My personal favorite punk-era-spawned band at Bumbershoot 2013, Redd Kross had a lot more to do with the sounds of Seattle than a thousand 107.7 listeners might be able to guess. Their grass-ass-or-pass classic wee pre-grunge era album Neurotica was an essential late 80s party purchase, heavy on the Blue Cheer meets Partridge Family fear-pop. They started in bad boy thrift store hardcore lite as virtual infants, and eventually made metal thunder steppenwolfin' again with a little sugar sugar sugar. If you really think you know everything there is to know about Pac NW alternative rock (even though they slayed from El Lay) and have never seen Redd Kross, you're embarrassing yer mom.

Doug Loves Movies With Doug Benson (5 p.m., Comedy at the Bagley) 

I love movies, I love making fun of movies, I have all of that in common with heshery slackery trivia-lovin' comedian Doug Benson and his fellow laugh-stud pals. Always a live podcast highlight of B'shoot, which I always listen to again later on after its archived.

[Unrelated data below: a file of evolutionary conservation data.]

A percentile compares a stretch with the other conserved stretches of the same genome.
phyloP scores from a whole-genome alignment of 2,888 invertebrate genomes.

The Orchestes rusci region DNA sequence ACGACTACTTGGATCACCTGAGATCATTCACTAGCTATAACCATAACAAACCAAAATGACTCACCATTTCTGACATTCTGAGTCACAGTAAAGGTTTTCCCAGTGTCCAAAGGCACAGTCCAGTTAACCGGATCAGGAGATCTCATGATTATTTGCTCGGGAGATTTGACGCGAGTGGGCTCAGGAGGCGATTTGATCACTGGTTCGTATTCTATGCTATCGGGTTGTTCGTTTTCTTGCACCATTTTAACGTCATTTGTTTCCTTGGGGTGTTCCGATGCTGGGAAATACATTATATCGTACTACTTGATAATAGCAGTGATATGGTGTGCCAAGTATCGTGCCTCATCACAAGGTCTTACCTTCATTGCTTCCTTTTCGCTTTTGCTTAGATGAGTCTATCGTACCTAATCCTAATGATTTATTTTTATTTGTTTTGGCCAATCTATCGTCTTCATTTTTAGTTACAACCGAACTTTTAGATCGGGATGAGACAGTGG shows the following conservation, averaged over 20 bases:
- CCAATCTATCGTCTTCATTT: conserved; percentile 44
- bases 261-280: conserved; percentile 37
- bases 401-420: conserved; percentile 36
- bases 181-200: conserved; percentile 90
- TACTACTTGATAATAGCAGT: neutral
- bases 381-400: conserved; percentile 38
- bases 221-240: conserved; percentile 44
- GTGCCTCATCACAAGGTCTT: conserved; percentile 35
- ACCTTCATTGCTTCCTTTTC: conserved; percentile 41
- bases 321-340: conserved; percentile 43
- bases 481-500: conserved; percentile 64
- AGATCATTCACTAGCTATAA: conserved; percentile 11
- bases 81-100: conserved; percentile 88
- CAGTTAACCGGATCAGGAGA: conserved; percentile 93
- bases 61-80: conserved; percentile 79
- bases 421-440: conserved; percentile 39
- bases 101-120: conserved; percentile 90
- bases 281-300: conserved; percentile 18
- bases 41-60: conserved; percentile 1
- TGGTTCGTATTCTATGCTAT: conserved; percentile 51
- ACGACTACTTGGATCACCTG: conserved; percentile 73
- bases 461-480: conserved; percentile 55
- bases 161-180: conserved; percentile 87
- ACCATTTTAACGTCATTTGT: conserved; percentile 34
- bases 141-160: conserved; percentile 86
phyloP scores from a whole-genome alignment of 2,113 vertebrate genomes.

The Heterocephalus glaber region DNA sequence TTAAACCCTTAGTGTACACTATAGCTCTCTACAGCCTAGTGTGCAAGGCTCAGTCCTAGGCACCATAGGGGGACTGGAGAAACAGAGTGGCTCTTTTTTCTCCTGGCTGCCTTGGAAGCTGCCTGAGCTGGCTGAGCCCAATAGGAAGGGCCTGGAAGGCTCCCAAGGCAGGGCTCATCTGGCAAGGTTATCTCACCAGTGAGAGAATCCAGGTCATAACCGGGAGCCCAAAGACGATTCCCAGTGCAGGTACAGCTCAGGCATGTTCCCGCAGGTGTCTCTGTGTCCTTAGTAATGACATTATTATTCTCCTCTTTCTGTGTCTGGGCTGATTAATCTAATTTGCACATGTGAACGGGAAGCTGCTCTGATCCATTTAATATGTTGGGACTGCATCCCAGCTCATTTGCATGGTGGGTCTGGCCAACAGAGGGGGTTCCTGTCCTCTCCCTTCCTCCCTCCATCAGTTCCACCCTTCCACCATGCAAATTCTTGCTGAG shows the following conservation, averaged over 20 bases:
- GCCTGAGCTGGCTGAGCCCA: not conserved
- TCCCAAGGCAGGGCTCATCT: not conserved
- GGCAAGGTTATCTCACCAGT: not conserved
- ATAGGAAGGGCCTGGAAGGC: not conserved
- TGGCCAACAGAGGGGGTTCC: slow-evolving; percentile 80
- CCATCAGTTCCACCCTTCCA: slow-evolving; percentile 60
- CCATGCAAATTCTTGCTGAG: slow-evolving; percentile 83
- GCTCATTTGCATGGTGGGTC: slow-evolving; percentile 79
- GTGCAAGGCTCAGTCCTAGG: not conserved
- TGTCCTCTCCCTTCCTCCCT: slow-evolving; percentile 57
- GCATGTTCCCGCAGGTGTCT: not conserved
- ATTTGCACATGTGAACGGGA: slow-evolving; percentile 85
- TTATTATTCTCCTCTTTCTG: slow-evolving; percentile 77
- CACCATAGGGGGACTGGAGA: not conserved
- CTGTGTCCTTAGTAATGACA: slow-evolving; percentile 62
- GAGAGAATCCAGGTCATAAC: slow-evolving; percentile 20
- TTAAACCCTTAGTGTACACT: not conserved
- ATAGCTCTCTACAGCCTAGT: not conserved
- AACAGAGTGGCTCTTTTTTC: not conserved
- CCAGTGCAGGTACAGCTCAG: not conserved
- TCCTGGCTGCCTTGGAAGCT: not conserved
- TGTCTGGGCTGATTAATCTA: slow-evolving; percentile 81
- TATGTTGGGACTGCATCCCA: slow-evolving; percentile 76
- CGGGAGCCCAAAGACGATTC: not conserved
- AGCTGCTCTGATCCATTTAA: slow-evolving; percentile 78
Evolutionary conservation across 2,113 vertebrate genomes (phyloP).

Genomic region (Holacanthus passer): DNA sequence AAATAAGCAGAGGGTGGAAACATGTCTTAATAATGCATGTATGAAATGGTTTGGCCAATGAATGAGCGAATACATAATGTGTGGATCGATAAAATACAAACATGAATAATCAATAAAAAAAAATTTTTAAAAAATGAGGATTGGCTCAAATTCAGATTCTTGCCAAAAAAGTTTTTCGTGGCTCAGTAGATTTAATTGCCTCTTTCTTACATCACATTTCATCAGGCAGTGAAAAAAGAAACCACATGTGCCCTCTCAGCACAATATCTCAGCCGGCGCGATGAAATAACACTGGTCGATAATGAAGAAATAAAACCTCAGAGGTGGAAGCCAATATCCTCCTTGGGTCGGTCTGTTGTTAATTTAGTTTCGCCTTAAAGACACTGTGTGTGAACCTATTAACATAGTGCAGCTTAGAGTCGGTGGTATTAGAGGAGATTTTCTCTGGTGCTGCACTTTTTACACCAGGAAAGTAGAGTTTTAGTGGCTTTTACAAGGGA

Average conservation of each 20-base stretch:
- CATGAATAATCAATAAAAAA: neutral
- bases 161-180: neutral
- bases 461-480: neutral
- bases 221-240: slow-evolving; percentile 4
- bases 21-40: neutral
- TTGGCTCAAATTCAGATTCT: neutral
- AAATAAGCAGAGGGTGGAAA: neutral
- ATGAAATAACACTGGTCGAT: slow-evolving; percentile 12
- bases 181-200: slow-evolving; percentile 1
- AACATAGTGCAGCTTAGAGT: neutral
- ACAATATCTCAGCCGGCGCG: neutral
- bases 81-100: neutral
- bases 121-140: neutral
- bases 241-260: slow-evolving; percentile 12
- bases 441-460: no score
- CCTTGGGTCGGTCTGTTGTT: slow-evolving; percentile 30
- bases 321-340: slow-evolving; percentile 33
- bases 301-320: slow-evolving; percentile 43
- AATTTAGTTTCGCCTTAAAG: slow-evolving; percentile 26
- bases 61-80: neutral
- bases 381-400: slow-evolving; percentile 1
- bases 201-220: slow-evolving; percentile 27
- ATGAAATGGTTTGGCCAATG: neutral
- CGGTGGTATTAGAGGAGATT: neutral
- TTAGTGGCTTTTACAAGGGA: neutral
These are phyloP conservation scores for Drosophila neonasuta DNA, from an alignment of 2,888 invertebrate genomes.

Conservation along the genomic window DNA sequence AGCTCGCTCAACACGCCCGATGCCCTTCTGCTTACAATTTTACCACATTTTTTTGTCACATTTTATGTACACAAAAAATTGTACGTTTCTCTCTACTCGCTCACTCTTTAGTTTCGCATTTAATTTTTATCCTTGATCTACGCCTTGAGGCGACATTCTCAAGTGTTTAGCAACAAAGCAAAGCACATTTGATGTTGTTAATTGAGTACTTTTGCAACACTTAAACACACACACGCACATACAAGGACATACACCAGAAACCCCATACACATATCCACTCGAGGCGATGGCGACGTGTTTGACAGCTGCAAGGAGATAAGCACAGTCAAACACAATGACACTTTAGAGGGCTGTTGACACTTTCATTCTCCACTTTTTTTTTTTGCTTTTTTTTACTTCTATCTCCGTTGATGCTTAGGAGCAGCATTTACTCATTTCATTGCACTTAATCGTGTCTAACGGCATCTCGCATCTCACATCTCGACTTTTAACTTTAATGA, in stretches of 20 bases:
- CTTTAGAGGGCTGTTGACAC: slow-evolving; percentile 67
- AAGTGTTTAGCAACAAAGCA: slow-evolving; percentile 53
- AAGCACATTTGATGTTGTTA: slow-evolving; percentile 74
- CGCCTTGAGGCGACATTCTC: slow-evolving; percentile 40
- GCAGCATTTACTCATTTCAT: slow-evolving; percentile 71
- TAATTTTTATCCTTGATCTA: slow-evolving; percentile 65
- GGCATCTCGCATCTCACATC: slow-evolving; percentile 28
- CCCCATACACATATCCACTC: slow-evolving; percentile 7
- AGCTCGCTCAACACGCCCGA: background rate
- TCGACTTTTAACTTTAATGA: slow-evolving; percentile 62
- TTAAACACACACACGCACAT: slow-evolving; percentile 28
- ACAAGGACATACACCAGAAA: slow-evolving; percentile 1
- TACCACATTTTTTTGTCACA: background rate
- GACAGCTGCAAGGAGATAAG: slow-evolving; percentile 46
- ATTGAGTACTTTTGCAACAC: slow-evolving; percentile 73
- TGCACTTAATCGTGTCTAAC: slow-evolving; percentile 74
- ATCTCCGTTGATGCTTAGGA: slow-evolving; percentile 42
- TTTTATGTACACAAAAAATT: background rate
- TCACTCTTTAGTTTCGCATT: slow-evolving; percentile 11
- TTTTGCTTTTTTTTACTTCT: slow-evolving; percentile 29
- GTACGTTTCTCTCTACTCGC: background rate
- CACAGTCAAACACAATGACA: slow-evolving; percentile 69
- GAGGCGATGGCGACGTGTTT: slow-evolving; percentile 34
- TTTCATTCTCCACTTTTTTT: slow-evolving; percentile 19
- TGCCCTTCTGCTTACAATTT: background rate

Baroness (5 p.m., Fountain Lawn Stage) 

The Flannery O'Connor-meets-Lord Baltimore of modern metal, the mosszu of their kudriffs entangling the world straight from the plains of Georgia, as Southern as BBQ'd frogs, Baptist-Masonic picnic cults, and Black Sabbath at "16" on a Sunday. Metal pick of the year, keeping their shit together after a horrible bus accident, ready to burn down Bumbershoot. Literally, they want to, glad this is near the fountain. 

Mark Pickerel and His Praying Hands (6 p.m., Plaza Stage) 

Stumbling into this port town after hours with stories and scars from run-ins with the law, Mark used to blast psyche-skronk in the early 90s before the bust years, but now is hollow-body busking his bour-ballads to the weepy toughs who've thorn-piled up alongside him in the Pac NW. A superb songwriter, sterling singer, a great showman, and a reason to believe.